Mount Kimbie’s curious career has taken them from the outer limits of system culture to become one of the most lauded UK electronic projects of their era. Possessing a quiet, sustained influence, the pair – Dom Maker and Kai Campos – fuse club tropes with deft engineering, often resulting in skeletal, uniquely affecting constructions. Alongside this, however, they’ve developed a bold reputation for collaboration, often with surprising results.
New album ‘MK 3.5: Die Cuts | City Planning’ grapples with this dualistic dichotomy, squaring the circle by placing one inside the other. Essentially two albums overlaid on top of one another, the record has two spirits: Dom and Kai, collaboration and introspection. A comparison point could be OutKast’s famously split double LP ‘Speakerboxx / The Love Below’; another would be a playlist or Dropbox of work completed, shared unhindered and unedited.
The opening side to the record is more collaborative, and more open. Early highlights include the sensational ‘In Your Eyes’ which features UK spitter slowthai facing off against Danny Brown. Kucka leans in on ‘F1 Racer’, while the deeply affecting ‘Somehow She’s Still Here’ pairs Mount Kimbie against old friend James Blake, the lo-fi drum machine beats placed in conjunction with an old soul sample, and – naturally – Blake’s exquisite delivery. Neither party has rarely sounded better; it’s divine.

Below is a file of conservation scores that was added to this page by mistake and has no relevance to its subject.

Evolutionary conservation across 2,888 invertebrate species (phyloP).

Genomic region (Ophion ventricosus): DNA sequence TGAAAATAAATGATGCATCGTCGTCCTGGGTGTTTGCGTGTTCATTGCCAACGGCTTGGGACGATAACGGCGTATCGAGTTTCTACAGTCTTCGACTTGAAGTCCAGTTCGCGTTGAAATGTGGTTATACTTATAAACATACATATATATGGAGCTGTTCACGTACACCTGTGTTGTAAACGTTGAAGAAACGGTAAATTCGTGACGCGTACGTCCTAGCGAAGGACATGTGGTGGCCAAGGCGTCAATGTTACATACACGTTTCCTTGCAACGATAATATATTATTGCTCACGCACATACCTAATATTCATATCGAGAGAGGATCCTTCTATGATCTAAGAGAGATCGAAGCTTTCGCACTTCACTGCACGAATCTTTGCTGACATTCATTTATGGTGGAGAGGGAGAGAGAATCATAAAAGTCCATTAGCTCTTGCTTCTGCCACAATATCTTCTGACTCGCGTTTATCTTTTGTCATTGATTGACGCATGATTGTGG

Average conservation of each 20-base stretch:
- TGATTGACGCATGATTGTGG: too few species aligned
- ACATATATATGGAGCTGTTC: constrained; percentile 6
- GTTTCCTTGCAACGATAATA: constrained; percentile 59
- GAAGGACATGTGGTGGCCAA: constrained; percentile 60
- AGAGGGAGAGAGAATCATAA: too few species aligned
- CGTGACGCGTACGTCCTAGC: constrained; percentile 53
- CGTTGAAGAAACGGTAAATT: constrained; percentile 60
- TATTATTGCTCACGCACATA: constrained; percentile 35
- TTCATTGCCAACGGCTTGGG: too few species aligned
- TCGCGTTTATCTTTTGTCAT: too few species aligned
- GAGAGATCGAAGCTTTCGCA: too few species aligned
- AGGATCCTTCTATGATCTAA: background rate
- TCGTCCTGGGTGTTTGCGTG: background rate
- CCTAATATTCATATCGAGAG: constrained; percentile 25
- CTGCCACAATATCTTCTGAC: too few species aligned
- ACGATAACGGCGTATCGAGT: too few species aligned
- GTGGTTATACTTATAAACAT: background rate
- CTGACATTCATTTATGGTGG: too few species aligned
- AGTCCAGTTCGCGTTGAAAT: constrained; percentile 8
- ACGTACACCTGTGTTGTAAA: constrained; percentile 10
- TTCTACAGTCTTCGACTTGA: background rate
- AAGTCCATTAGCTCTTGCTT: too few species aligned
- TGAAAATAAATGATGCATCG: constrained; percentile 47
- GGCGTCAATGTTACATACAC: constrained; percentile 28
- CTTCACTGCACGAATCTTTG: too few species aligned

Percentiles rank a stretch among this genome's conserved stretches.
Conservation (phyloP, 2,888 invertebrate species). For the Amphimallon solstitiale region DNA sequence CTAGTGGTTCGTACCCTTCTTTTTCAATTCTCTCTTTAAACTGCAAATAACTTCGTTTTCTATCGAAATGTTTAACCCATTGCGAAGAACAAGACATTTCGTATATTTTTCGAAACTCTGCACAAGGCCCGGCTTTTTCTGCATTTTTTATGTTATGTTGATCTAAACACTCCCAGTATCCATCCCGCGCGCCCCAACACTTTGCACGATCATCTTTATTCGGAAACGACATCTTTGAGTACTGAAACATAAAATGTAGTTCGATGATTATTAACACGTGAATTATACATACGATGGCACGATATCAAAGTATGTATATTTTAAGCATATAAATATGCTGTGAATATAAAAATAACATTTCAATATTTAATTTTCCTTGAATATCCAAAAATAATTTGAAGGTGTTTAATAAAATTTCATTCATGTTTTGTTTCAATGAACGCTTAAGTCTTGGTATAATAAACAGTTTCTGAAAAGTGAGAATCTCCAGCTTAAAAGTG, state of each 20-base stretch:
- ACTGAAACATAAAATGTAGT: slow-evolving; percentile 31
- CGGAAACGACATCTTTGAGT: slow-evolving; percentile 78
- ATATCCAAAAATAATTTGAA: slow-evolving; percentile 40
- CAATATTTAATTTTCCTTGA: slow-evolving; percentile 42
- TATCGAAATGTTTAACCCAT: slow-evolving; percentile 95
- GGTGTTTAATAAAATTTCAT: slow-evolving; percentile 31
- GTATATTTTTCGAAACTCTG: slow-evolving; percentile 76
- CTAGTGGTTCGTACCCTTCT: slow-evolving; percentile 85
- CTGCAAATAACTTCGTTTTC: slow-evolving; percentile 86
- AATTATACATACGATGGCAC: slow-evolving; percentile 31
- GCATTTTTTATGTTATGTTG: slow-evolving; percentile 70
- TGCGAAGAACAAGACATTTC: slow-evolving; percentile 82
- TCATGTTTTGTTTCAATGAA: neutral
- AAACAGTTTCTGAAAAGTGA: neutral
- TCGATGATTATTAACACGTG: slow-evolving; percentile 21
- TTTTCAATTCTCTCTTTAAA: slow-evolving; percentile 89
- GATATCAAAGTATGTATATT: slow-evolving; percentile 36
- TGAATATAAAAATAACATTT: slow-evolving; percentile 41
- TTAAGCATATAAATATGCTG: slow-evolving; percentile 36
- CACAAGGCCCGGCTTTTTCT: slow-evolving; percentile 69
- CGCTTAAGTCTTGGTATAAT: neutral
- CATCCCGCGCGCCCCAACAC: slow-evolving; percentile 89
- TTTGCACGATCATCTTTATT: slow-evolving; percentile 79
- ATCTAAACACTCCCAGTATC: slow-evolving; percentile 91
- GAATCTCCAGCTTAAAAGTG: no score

NYC outlaw Wiki injects ‘If And When’ with some deviant DNA, before ‘Tender Hearts Meets The Sky’ interpolates neo-soul into their electronic axis through a gorgeous guest spot from KeiyaA.
The second half of the record draws the curtains a little, a song selection that seems to emphasis privacy, and subtlety. ‘Q’ feels like a cousin to those early DJ Seinfeld cuts, while ‘Satellite 7’ is a devilishly pretty piece of wonky electronics. ‘Zone 3 (City Limits)’ takes on an alien, ethereal quality, as though it were soundtracking some lost dystopian anime film; ‘Zone 1 (24 Hours)’ ups the tempo, however, a surging, heads-down techno chugger that doesn’t shrink from embracing new ideas.
Closing with the spectral ‘Human Voices’, ‘MK 3.5: Die Cuts | City Planning’ has a pleasingly unkempt feel. Known for finessing every aspect of their work down to its most minute detail, the record has the feeling of Mount Kimbie simply throwing open the studio doors, and allowing the light to seep in. While it lacks the careful construction of ‘Love What Survives’, say, it takes on a curatorial nous of its own; in Mount Kimbie’s world, twinkling neo-ambient digitalism and bruk-out MC collabs carry the same weight. While the two instincts don’t always sit easily with one another, the sparks caused by that creative friction makes for one of the most engrossing UK electronic albums to land in 2022.
Words: Robin Murray